The module list is based on the study and exam regulations.


To module database

Internships

The practical semester is a fixed component of the teacher training master’s course and is traditionally completed during the third course semester. During the practical semester you have an opportunity to apply what you have learned at university to real-life scenarios in schools and lessons. Additionally, you have the opportunity to test yourself as a teacher and to gain a scientific understanding of schooling and teaching for the purposes of research-based learning. The School of Education and the school where you complete the internship will provide you with consistent support in your professional development and orientation for student teaching. 

The practical semester begins 1 September every year and ends 31 January. Registration is held from March to the end of the first week of the semester in April at the university where you are registered.

All further information about the practical semester is available on the TU Berlin School of Education website.


Stays abroad

The topic of internationalization is becoming increasingly important to teacher training students. Some parts of the curriculum can be completed abroad. A stay abroad during your studies provides you with valuable experiences to draw upon when you later work with a diverse student body in our transcultural society. Knowledge of other educational systems and approaches allows you to view your own school system from another perspective and develop a broader understanding of its distinctive features.

You can learn about opportunities for teacher training students on the School of Education website. General information about stays abroad is available on the TU Berlin Office of International Affairs’ webpages.


Acquired skills

The skills you acquire in the Agricultural and Horticultural Sciences master’s program form the foundation for student teaching (Refendariat) at vocational schools or for other pedagogical work. Inclusion and heterogeneous learning groups play an important role in your future pedagogical and teaching responsibilities. As a graduate, you possess not only knowledge of the social, cultural, and gender-related conditions of teaching and learning but are also able to apply rehearsed processes of pedagogical diagnostics to heterogeneous learning groups. Your flexible range of skills enables you to professionally react and respond to events and changes. You are able to extrapolate and apply theoretical principles of teaching and learning in schools. Further, you possess the research and methodological skills required to plan and implement an evaluation of the lesson and school.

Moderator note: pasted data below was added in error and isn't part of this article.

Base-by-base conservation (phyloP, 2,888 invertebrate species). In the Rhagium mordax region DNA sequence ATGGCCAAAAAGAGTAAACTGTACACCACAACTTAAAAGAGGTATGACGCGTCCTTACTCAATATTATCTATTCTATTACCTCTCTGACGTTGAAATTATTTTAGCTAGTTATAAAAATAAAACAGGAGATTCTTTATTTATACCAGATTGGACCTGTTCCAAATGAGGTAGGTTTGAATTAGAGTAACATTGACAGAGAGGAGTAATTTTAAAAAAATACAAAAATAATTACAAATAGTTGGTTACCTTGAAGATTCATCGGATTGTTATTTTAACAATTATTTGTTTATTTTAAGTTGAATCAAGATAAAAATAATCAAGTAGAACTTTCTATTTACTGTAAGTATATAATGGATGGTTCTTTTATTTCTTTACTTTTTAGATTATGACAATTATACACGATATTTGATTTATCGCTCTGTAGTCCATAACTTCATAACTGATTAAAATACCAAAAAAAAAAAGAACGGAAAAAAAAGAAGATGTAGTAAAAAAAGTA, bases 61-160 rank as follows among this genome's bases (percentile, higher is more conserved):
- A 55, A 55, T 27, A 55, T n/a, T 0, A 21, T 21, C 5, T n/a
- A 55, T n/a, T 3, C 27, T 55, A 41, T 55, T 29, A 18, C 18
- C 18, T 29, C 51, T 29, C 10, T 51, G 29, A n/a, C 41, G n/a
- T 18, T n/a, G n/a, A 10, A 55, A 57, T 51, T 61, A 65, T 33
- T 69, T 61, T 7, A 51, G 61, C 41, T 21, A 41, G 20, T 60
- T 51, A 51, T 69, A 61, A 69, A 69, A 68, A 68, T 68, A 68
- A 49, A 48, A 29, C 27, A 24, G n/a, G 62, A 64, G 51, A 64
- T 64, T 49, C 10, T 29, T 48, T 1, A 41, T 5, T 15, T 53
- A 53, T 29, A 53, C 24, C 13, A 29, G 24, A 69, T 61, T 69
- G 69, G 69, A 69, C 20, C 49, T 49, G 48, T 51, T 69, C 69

As a teacher, you are equipped and prepared to effectively incorporate the dynamic change occurring in the agricultural and horticultural professions in your lessons.


After your studies

Upon completion of the master’s program in Agricultural and Horticultural Sciences, you fulfill the university prerequisite for admission to student teaching (Refendariat), after which you will be able to apply for a teaching position at vocational schools. As a graduate you are sufficiently equipped with strategies for dealing with a field with diverse activities with complex institutional framework conditions, both in vocational training and continuing education institutions as well as in intercorporate and extracurricular places of learning.

Further information & downloads

Guidance and choosing the right degree program: Academic Advising Service

Questions about the degree program: Course Guidance

General questions: Student Info Services

Application and enrollment: Office of Student Affairs – Graduate Admissions

Recognition of previously acquired credits: Examination Board

Overview of service and advising offers for teacher training studies